Our dream is a fire, a moment to warm ourselves by, and a world that requires moments of warmth. Our dream is a torch raised against the dark. Our dream is a bent tin cup that fits in our hands, and a river to fill it from. Our dream is an ancient and broken beast of war, lurching across the landscape waiting to die, its eye bright and deadly as we crouch low and follow its tracks. Our dream is the strain of a bowstring drawn taut, the line of sight down the arrow to a quavering heart. Our dream is a herb to quell the bleeding, another to inflame the blood, combining in the desperate rush and fever of battle. Our dream is a weathered armory: broadswords, daggers, battleaxes, spears, all unearthed from the ground or pried free from an enemy's fist, lovingly adorned in notches and rust. Our dream is everything we can carry on our backs, and all the world waiting for us to harvest.
 
You take circuitous routes; you uncover. You discover names from a previous life. PLAYERNAME! You have lived a life before this, have you not? You have journeyed far to reach here. You have come seeking your death. 

Here is the backstory, here is the secret: You are a child of Empire. You were born from here, indubitably, born of the same impulse for conquest. These dead war machines once warred in your name, in lands far, far from your sight. You have felt the weight of Empire upon you, the records and the registers, the rows of ordered streets, the cogs of the machines that once built your life. The soldiers kept you safe and the Empire extracted your weight's worth of toil. You earned a salary. You walked through these once-lit halls, these labyrinths, these intricate interlocking grids, and at one point in your life made sense of them as if you had been born and bred to do so.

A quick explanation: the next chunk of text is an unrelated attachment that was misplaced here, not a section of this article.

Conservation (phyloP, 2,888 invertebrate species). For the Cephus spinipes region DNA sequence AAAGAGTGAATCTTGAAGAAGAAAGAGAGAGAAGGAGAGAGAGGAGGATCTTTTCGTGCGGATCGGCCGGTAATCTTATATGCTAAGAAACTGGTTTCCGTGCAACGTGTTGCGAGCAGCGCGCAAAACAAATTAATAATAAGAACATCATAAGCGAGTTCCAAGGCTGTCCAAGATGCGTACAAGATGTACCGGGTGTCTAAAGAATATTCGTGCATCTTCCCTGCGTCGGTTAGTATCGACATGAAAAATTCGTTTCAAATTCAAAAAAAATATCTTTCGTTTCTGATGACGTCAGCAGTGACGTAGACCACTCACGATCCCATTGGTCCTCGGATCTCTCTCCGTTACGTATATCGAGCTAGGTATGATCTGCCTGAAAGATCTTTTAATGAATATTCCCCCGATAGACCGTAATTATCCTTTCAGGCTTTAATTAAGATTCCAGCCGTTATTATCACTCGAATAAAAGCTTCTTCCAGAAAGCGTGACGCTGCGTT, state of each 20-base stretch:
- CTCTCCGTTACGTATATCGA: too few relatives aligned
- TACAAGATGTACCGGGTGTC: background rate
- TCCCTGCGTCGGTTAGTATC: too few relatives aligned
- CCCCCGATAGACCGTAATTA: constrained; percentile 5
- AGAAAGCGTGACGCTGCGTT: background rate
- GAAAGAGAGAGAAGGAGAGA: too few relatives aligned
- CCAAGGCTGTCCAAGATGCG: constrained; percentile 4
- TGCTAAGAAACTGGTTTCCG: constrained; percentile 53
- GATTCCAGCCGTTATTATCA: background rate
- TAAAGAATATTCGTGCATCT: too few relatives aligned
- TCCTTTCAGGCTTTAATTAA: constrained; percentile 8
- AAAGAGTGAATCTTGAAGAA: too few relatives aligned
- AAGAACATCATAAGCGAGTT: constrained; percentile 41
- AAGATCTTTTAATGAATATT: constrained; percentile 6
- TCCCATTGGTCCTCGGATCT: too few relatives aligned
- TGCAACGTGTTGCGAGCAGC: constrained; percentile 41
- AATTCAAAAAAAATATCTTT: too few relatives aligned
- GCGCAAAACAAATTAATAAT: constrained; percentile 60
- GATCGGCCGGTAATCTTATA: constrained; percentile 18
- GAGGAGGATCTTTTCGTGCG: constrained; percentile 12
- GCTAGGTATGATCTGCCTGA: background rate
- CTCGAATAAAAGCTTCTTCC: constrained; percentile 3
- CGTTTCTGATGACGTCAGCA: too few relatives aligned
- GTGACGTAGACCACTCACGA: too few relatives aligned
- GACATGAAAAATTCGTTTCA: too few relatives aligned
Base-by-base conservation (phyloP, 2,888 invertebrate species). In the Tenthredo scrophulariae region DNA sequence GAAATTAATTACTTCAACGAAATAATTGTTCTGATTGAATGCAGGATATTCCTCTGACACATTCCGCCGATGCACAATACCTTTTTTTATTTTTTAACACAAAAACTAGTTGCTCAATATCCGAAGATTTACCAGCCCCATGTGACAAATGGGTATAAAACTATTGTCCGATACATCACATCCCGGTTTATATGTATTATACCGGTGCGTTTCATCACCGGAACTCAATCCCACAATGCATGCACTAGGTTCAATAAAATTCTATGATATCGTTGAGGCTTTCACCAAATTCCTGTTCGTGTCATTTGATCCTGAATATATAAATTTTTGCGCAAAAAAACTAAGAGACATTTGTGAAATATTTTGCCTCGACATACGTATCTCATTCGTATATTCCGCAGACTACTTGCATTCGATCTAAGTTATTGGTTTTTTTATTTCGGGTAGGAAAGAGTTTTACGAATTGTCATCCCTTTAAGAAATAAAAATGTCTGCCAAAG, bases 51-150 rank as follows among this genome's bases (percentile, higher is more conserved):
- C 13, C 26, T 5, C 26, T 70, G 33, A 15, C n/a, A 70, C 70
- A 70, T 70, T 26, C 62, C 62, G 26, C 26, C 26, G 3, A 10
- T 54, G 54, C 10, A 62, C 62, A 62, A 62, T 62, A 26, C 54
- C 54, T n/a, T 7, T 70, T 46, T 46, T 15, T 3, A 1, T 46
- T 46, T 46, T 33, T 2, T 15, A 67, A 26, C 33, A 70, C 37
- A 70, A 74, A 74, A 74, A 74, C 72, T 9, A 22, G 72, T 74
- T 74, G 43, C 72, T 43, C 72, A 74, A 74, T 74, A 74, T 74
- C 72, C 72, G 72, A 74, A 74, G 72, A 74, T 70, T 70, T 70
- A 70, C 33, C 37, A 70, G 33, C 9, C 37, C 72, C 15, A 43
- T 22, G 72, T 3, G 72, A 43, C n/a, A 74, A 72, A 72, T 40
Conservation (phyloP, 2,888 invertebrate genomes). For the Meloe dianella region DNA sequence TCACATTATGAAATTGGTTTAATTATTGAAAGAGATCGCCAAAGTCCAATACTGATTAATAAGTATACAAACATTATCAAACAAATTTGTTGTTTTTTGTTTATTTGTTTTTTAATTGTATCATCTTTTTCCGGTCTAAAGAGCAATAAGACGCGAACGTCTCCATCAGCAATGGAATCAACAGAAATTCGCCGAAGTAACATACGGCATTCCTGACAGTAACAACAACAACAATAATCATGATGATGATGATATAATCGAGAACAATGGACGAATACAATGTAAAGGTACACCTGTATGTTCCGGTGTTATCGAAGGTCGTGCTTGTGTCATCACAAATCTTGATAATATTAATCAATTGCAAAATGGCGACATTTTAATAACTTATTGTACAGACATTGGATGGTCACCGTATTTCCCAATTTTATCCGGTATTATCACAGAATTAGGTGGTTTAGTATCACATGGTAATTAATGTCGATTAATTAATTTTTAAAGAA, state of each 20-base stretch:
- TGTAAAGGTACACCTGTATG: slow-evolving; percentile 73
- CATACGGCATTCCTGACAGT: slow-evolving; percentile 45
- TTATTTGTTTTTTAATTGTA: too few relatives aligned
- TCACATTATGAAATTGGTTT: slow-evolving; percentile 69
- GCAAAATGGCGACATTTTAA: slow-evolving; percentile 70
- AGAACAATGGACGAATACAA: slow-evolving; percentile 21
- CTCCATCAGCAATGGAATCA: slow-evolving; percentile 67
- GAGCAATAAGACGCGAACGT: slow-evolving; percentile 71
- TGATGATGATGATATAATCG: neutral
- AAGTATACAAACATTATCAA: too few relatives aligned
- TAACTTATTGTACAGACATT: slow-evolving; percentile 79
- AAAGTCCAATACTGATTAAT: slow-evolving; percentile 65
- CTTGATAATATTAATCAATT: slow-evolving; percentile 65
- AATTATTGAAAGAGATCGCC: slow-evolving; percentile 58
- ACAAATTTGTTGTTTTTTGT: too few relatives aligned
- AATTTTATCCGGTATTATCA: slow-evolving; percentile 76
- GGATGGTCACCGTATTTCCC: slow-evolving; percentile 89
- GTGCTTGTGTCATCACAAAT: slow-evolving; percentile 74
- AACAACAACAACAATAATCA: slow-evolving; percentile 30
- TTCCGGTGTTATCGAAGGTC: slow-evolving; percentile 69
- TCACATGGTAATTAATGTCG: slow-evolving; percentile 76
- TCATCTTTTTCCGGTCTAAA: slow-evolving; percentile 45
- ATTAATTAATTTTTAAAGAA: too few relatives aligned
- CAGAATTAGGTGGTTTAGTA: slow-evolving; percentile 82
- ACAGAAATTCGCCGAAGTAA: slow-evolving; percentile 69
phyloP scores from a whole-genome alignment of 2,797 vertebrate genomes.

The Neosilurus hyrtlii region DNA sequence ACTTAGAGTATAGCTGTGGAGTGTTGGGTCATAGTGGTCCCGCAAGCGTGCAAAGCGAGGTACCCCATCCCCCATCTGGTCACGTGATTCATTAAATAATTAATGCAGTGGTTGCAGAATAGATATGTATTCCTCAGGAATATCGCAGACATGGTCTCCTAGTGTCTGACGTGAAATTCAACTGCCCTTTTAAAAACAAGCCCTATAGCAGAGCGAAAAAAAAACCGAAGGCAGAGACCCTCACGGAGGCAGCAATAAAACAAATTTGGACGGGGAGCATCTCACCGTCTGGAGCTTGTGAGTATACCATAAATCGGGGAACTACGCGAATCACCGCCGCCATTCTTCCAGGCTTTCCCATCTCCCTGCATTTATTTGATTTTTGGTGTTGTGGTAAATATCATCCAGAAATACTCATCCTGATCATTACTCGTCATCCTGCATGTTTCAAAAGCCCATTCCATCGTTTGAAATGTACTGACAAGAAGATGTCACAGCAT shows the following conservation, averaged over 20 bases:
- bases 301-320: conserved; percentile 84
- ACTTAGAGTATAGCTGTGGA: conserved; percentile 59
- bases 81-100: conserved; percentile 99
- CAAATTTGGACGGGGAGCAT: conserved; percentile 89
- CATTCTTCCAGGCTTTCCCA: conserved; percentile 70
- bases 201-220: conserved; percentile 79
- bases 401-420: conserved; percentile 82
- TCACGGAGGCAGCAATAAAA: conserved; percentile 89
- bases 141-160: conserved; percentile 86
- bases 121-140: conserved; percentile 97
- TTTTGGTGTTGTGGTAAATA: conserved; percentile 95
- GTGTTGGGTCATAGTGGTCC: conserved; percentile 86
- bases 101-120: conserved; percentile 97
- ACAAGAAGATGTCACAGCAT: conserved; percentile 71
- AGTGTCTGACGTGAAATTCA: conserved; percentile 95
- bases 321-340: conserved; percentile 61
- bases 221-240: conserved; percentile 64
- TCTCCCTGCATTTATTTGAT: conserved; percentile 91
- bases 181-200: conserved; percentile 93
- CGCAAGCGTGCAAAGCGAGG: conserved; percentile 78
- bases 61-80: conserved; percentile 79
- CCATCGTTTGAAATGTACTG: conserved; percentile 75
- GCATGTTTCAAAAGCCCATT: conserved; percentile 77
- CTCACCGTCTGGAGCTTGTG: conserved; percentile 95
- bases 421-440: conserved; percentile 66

You knew your place, your position, your purpose. You were numbered and weighted according to your worth. You labored secure in the belly of a great beast, scurrying through its veins, as it strode across the world and razed it clean. There were no wolves or dragons or crows to menace you then, merely the churn and metabolism of the machine - the prospect of demotion, unemployment, a slow and ordered obsolescence. You sat at your workstation and you dreamed. You dreamed of paradise. You dreamed of death.

This is what you have sought, is it not? The end of civilization. The end of security. All the walls that once restricted you come tumbling down. In the end, the empire that built all this could no longer sustain its own appetites. You have witnessed the decline of the ages of man. Here, at the end of the world, we own only what we can forage, what we can take for ourselves, what we can carry on our backs. There are no more machines to partition out our meager shares, no more rules or accountings. You have seen your masters killed, you have seen your coworkers massacred in the thousands, and you thrilled at it, at all the new possibilities. This was not an empire worth saving. Now there is birdsong. Now there is a space for you to call your own.